The ethics of Super Bowl advertising

February 4, 2010

Was there ever really a time when athletes could be considered paragons of morality? Years before Tiger Woods slept with every cocktail waitress in the greater Orlando area, the American public gave up trying to look up to sports stars as role models. And between Janet Jackson’s nipple, Prince’s giant penis-guitar, and any beer commercial ever, the Super Bowlbowl should have even less moral credibility. But according to some evangelical groups and CBS, the Super Bowl is the last bulwark between America as we know it, and a modern Soddom and Gamorrah.

 College football star Tim Tebow and his mother Pam will be talking to the nation about abortion during this year’s Super Bowl. CBS has accepted a commercial, paid for by the conservative evangelical group Focus on the Family, wherein the Tebow twosome speak out against abortion. The Tebows make an effective argument against abortion: your child may grow up to be a great football player, too, and then you’ll have lots of money and won’t be burning in the fiery pits of Hell for all eternity—the very definition of a win-win situation.

Before this year, CBS had a policy of not accepting what it termed “issue” ads during the Super Bowl and other event programming. I may not agree with the Tebow ad, but I was glad to see this asinine policy go. CBS or any other television network should never be allowed to act as a cultural gatekeeper, deciding what is and isn’t appropriate for the general public to see during commercial breaks. Like bea uty, inappropriateness is in the eye of the beholder, and I would much rather determine what I find distasteful on my own than have Les Moonves tell me what I should find distasteful.

CBS’s abandonment of this policy should be good news, even if it means hearing about positions I don’t agree with during the Super Bowl or the Grammy’s (which is its own sort of punishment to watch). But CBS’s seeming rejection of censorship and paternalism didn’t last long.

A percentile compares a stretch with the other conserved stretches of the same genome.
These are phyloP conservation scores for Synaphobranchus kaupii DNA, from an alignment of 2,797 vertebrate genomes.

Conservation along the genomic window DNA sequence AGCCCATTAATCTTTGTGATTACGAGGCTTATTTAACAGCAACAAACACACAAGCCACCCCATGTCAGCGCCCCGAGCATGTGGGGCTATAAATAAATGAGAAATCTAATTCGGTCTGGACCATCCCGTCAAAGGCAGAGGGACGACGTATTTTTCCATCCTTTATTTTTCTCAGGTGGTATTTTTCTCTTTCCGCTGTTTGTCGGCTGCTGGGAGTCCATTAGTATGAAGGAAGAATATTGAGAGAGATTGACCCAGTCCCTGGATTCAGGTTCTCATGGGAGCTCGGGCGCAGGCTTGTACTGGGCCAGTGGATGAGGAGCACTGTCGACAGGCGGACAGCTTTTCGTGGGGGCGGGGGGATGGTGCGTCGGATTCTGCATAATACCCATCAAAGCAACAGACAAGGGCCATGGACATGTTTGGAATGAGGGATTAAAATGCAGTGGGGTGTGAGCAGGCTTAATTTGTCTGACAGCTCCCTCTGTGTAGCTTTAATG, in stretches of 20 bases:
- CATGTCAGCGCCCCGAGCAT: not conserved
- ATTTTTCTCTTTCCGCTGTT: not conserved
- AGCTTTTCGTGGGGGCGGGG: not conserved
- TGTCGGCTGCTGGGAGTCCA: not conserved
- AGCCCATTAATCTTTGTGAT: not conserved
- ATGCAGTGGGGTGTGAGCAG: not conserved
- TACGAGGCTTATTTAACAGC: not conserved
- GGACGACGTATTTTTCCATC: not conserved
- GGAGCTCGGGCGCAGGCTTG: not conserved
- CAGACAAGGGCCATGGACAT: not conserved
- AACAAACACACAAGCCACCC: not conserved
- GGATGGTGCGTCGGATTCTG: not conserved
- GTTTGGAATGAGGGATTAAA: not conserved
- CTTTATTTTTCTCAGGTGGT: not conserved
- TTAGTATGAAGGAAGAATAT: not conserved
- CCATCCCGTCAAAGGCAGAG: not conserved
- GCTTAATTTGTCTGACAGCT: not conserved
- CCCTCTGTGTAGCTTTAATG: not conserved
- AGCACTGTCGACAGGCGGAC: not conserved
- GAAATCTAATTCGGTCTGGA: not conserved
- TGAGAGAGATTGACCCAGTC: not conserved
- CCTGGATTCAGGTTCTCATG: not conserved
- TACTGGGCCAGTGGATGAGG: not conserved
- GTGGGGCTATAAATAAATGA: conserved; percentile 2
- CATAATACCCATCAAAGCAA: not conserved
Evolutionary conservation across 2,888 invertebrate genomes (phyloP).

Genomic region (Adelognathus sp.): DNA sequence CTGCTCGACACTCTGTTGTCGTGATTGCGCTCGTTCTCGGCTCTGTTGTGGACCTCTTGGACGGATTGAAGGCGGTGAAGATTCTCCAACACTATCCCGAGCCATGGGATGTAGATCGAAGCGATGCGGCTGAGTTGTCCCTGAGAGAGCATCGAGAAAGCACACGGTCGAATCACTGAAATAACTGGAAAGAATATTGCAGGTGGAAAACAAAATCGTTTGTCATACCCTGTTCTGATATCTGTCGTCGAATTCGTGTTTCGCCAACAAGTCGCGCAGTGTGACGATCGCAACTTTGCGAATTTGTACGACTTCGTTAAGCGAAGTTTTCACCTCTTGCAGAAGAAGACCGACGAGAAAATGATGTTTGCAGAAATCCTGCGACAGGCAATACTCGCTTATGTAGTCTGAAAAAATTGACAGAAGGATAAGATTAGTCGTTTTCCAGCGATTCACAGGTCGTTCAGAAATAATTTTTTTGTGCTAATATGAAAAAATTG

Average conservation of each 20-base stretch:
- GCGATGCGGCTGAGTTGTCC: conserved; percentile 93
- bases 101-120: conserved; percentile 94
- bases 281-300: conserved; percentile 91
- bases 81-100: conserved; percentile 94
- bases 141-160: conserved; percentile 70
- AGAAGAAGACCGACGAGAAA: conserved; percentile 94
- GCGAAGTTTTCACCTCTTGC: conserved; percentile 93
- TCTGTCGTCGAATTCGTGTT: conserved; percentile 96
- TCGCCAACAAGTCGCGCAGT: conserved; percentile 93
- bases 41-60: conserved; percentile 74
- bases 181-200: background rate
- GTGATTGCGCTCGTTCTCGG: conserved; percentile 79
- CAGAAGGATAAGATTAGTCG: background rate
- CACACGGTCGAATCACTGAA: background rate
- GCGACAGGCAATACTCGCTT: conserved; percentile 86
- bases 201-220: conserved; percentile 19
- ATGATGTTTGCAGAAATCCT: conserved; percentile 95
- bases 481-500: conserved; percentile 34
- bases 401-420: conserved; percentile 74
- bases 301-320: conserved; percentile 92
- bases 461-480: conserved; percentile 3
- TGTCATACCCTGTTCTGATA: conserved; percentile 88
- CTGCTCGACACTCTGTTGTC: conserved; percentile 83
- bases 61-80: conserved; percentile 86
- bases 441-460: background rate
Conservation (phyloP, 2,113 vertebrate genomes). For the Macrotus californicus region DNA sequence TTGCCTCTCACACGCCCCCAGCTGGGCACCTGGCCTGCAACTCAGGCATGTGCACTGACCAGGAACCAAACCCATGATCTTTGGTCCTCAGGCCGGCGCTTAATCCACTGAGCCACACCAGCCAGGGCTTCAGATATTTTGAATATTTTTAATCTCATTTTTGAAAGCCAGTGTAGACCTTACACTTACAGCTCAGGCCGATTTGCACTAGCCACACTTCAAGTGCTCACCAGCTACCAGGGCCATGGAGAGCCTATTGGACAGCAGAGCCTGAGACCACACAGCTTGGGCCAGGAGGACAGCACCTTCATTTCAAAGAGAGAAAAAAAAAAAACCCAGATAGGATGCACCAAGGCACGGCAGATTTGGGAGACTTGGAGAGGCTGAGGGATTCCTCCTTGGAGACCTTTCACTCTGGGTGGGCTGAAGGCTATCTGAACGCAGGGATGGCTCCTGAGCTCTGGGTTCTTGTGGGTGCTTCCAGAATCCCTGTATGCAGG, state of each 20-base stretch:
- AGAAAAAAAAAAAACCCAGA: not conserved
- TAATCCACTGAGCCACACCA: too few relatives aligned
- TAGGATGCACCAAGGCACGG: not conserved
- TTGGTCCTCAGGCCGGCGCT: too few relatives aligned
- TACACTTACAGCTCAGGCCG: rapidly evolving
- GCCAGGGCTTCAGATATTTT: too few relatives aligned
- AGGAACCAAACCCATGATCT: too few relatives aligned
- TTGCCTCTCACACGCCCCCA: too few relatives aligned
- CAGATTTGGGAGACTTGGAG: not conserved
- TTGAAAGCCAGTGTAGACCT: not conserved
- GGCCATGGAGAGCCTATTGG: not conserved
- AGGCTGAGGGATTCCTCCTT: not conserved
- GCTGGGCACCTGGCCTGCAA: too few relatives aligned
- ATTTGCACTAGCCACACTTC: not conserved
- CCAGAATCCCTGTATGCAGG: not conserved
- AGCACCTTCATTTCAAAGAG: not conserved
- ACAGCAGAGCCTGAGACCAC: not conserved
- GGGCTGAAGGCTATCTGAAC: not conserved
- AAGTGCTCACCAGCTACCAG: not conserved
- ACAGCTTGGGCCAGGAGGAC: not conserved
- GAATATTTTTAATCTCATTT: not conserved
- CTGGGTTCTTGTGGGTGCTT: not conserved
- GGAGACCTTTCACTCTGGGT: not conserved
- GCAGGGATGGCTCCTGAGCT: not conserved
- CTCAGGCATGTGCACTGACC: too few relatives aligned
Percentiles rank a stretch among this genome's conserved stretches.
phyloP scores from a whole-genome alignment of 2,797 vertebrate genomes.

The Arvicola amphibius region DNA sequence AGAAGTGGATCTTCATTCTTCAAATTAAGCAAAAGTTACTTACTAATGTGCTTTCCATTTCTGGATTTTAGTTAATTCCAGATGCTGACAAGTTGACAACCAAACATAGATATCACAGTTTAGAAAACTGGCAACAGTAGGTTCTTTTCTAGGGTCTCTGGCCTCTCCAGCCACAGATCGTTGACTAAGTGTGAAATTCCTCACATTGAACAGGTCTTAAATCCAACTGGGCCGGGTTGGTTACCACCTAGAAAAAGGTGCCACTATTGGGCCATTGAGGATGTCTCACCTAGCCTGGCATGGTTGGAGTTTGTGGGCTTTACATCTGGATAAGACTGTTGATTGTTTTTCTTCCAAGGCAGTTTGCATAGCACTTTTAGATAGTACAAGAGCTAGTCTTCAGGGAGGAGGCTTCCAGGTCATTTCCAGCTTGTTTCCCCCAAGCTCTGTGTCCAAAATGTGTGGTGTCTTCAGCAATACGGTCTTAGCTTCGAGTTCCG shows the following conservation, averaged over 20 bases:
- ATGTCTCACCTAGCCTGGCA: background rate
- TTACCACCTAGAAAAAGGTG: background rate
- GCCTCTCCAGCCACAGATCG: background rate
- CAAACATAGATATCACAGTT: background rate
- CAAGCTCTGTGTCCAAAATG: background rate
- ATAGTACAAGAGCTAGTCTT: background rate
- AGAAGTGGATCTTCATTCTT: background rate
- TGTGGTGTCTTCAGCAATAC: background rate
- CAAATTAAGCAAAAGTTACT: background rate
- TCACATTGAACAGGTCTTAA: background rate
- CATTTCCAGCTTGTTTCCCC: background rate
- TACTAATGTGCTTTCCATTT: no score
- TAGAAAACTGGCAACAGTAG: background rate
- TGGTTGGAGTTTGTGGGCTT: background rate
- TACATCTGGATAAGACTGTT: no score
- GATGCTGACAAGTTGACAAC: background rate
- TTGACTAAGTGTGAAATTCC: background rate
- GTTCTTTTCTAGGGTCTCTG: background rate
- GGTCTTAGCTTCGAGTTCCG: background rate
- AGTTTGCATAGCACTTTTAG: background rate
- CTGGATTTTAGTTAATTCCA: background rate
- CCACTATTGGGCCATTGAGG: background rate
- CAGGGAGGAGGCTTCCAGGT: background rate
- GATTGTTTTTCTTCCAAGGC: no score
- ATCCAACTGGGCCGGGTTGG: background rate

Soon after CBS announced it would air the Tebows’ gross oversimplification of a complex and ambiguous issue, a gay dating website, Mencrunch, submitted an ad to CBS for the Super Bowl. The commercial depicted two male football fans watching the game before starting to make out on the living room couch. Although Mencrunch was prepared to pay the accepted rate for the commercial to air during the Super Bowl, CBS decided once again that it should revert back to its role as moral arbiter—and rejected the ad.

In a statement announcing its decision, CBS declared it is “open to working with the client on alternative submissions.” Like the alternatives that depict heterosexual couples engaged in solely procreational sexual acts.

CBS’s double standard is all the more egregious in light of recent Super Bowl ads that depicted homosexuality. The 2007 Super Bowl broadcast included a Snickers commercial that reinterpreted the famous pasta scene from The Lady and the Tramp. Two automechanics eat from each end of the Snickers bar until their lips accidentally touch. The men are horrified, and yell out to do something manly to rectify the situation—and so thus rip out clumps of their own chest hair. The message is that homosexuality is allowed in Super Bowl commercials as long as it is portayed as either disgusting or a joke (preferably both).

CBS is trying to define “normal”—in this case, as football, religion, and babies—while marginalizing anything that does not fit into its narrative. Allowing a television network to draw this line in the sand is ridiculous, especially when considering other ads airing Sunday night. The majority revolve around binge drinking—advocated by animals and scantily clad young women, with a healthy dose of slapstick violence.

It’s time for CBS to stop rejecting ads that don’t live up to its arbitary vision of American morality. The world is full of ideas I don’t agree with. But I would much rather determine which values I choose to respect than have them dictated to me by the network that airs Ghost Whisperer.

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Comments 1

  • Interesting piece. Branding will always be at play–just compare the commercials when different networks host the event from year to year. Of course, it all stays within a certain range though, given the nature of the Superbowl and the wide audience it attracts.

    I guess this signals movement of the range toward a particular end. I think we might see more of this.